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You can search the entire site. or go to the recent opinions, or the chronological or subject indices. Debra P. v. Laurence S. (9/27/2013) sp-6831

Debra P. v. Laurence S. (9/27/2013) sp-6831, 309 P3d 1258

         Notice:  This opinion is subject to correction before publication in the PACIFIC  REPORTER .  

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DEBRA P.,                                                )  

                                                         )        Supreme Court No. S-14568  

                            Appellant,                   )  

                                                         )        Superior Court No. 3AN-10-09706 CI  

         v.                                              )  


LAURENCE S.,                                             )        O P I N I O N  


                            Appellee.                    )        No. 6831 - September 27, 2013  


                   Appeal from the Superior Court of the State of Alaska, Third  


                   Judicial District, Anchorage, Eric A. Aarseth, Judge.  

                   Appearances:  Debra P., pro se, Anchorage, Appellant.  No  


                   appearance by Appellee.  

                   Before:  Fabe, Chief Justice, Winfree, Stowers, Maassen, and  


                   Bolger, Justices.   

                   BOLGER,  Justice.  


                   At the trial call for this child custody case, the superior court suggested that  


the  parties  could  introduce  evidence  regarding  an  interim  custody  order  at  the  next  

hearing, so that they would have more time to reach a final settlement.  Then, during the  


next hearing, both parties expressed some uncertainty about the purpose of the hearing.  


However, at the conclusion of the hearing, the court made findings to support a final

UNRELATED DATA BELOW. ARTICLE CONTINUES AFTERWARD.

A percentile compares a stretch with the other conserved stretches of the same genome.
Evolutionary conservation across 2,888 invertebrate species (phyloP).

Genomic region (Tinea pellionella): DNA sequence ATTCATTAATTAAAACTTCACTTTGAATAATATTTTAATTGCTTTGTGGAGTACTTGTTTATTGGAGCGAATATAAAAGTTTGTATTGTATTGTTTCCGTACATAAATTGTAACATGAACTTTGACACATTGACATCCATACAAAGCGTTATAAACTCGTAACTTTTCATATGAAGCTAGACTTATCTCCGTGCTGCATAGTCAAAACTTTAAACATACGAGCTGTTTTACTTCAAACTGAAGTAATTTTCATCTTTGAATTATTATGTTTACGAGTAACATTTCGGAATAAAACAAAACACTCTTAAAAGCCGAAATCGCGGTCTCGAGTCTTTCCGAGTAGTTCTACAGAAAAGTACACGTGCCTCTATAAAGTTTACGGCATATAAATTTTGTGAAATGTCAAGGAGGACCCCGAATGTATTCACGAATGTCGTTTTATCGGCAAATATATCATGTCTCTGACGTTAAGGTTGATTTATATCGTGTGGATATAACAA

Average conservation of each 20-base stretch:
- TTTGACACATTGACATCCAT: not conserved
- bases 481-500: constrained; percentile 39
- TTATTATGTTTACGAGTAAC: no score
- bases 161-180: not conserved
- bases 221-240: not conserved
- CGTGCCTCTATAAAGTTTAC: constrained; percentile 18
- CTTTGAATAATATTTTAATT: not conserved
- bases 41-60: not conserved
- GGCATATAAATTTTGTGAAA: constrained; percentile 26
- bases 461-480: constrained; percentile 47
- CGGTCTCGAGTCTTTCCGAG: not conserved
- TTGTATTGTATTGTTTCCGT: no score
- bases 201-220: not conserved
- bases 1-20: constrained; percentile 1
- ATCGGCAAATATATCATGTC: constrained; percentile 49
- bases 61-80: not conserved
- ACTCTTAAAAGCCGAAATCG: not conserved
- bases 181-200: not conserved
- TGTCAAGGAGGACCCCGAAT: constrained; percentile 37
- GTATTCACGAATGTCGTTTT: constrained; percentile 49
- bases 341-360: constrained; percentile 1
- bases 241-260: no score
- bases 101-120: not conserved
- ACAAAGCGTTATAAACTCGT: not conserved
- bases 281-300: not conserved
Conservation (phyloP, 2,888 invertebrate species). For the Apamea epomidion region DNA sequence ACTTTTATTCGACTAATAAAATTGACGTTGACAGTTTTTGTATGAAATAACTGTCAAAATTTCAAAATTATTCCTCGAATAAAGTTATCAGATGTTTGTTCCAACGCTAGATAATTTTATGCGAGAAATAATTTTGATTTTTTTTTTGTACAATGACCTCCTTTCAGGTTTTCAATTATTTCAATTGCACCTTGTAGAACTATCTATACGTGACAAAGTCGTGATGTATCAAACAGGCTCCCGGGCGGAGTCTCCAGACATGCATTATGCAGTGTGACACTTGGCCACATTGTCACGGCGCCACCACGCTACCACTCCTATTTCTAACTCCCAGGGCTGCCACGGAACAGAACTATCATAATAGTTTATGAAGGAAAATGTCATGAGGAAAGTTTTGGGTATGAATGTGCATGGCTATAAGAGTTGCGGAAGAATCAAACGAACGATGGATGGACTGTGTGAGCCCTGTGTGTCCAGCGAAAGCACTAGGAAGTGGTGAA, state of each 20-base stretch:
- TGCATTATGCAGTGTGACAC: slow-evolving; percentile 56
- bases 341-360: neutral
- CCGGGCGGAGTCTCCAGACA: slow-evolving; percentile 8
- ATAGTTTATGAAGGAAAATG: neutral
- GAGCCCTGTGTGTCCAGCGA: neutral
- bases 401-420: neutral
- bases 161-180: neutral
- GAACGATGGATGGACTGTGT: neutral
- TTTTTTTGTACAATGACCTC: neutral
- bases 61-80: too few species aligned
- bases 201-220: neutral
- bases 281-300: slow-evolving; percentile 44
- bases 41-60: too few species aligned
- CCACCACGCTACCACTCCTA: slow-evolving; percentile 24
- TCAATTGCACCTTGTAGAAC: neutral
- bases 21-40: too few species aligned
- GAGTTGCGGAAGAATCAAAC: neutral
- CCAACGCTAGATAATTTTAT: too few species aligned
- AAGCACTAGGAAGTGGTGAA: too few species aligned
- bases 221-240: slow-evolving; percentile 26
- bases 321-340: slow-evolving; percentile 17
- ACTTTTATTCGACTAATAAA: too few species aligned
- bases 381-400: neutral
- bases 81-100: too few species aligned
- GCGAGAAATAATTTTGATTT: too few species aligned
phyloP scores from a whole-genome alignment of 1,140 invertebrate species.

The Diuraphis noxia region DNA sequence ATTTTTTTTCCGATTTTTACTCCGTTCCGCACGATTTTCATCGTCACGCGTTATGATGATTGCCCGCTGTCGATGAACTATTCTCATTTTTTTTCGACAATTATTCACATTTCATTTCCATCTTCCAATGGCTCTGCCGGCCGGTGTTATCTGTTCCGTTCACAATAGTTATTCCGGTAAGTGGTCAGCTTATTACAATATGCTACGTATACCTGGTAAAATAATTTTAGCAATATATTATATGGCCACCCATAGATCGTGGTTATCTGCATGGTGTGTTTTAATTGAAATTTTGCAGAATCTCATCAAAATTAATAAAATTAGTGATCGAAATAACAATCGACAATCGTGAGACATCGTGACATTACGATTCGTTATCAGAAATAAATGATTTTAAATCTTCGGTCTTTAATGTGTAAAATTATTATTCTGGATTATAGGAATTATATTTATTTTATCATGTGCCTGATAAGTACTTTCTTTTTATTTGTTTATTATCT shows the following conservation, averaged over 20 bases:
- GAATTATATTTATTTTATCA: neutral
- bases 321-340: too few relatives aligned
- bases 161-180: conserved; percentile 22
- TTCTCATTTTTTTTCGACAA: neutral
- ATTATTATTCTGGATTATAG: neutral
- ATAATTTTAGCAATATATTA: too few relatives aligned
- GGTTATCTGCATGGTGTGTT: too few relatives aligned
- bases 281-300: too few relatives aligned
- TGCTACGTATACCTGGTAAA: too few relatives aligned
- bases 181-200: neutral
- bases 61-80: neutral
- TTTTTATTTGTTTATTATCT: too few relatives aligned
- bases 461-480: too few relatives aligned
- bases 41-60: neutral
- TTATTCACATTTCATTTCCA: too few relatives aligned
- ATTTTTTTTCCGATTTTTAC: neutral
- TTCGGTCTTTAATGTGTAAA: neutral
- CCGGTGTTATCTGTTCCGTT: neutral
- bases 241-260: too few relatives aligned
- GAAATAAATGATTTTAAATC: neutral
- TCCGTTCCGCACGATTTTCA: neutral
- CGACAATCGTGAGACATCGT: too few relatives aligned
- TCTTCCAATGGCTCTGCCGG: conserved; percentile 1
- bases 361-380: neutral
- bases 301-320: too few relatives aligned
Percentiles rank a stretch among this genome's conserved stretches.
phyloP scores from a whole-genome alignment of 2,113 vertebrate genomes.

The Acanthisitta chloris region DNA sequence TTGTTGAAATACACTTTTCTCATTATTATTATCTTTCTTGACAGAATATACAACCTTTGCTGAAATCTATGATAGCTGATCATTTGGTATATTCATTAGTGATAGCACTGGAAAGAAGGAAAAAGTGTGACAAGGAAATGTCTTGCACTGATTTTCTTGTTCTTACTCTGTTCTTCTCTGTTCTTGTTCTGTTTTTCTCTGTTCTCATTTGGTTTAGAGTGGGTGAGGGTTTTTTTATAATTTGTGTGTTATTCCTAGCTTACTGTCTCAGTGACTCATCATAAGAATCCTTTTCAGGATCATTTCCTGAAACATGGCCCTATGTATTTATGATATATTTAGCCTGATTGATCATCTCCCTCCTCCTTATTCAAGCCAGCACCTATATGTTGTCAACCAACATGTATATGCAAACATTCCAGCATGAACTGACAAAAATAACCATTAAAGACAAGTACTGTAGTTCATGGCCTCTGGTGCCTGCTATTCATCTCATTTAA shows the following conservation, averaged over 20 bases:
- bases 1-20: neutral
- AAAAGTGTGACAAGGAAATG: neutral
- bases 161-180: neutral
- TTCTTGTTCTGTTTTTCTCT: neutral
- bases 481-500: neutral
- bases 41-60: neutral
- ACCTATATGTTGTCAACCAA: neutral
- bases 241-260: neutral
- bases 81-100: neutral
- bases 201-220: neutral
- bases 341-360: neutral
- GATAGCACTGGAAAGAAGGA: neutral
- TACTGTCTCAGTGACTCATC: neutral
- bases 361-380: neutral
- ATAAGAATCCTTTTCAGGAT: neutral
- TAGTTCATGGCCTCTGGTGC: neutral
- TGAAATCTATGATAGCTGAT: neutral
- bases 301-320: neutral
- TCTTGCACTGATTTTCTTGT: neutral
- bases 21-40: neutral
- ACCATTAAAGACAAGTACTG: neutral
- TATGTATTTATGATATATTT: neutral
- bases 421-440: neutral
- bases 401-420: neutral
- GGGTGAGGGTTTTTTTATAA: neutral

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custody judgment.  We conclude that this procedure violated the mother's right to due                                     

process of law.  We therefore reverse and remand for a new custody trial.  


                    Debra P. and Laurence S. are the parents of Dennis S., who was born in  



2002.   Dennis lived with both parties in Alaska from the time of his birth until sometime  


in 2008 when the parties' relationship ended.  In December 2008 Debra took Dennis to  


California, where he resided with her until August 2009.  In August 2009 Debra asked  

Laurence to assume physical custody of Dennis.  Laurence traveled to California to  

collect Dennis, and Dennis resided with Laurence for the next 12 months.  

                    Dennis continued to reside with Laurence in Alaska until Debra returned  


to the state in August 2010.  Shortly after her return, Debra resumed physical custody of  


Dennis by refusing to return Dennis to Laurence following a visit.  Laurence filed a  


complaint to regain custody of Dennis and a motion for interim custody.  He requested  


primary physical and legal custody of Dennis,  allowing for weekend visitation with  


Debra.  Following an evidentiary hearing on October 1, 2010, the superior court issued  


an interim order.  The order granted Laurence primary physical custody of Dennis, but  


allowed Debra visitation with Dennis every weekend except for the first weekend of each  



                    At a hearing on May 23, 2011, the superior court scheduled a trial call for  


September 7 and trial for the week of September 19.  At the trial call, the parties stated  

that they were working toward a settlement.  At the beginning of the trial call, the judge  


announced that trial would occur in two weeks if the parties could not reach a settlement.  


But by the end of the hearing, the judge indicated that the next hearing would be for an  

          1         Pseudonyms have been used to protect the privacy of the parties.  

                                                               -2-                                                             6831  

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interim order to allow the parties more time to reach a complete settlement.  The judge  



                    Everybody comes back here on [September 21] and ready to  


                    present evidence at a minimum on . . . a new interim order  

                    and I can take testimony on the issue of the counselor and  


                    what a more long term custody order will be.  It may not be  


                    final, but at least it would be a better long term order in terms  


                    of an interim order and what it would look like.  The purpose  


                    of that would be, one, it will give you two time between now  


                    and Wednesday the 21st because if you're gonna come to an  

                    agreement you probably can do it by that time or come pretty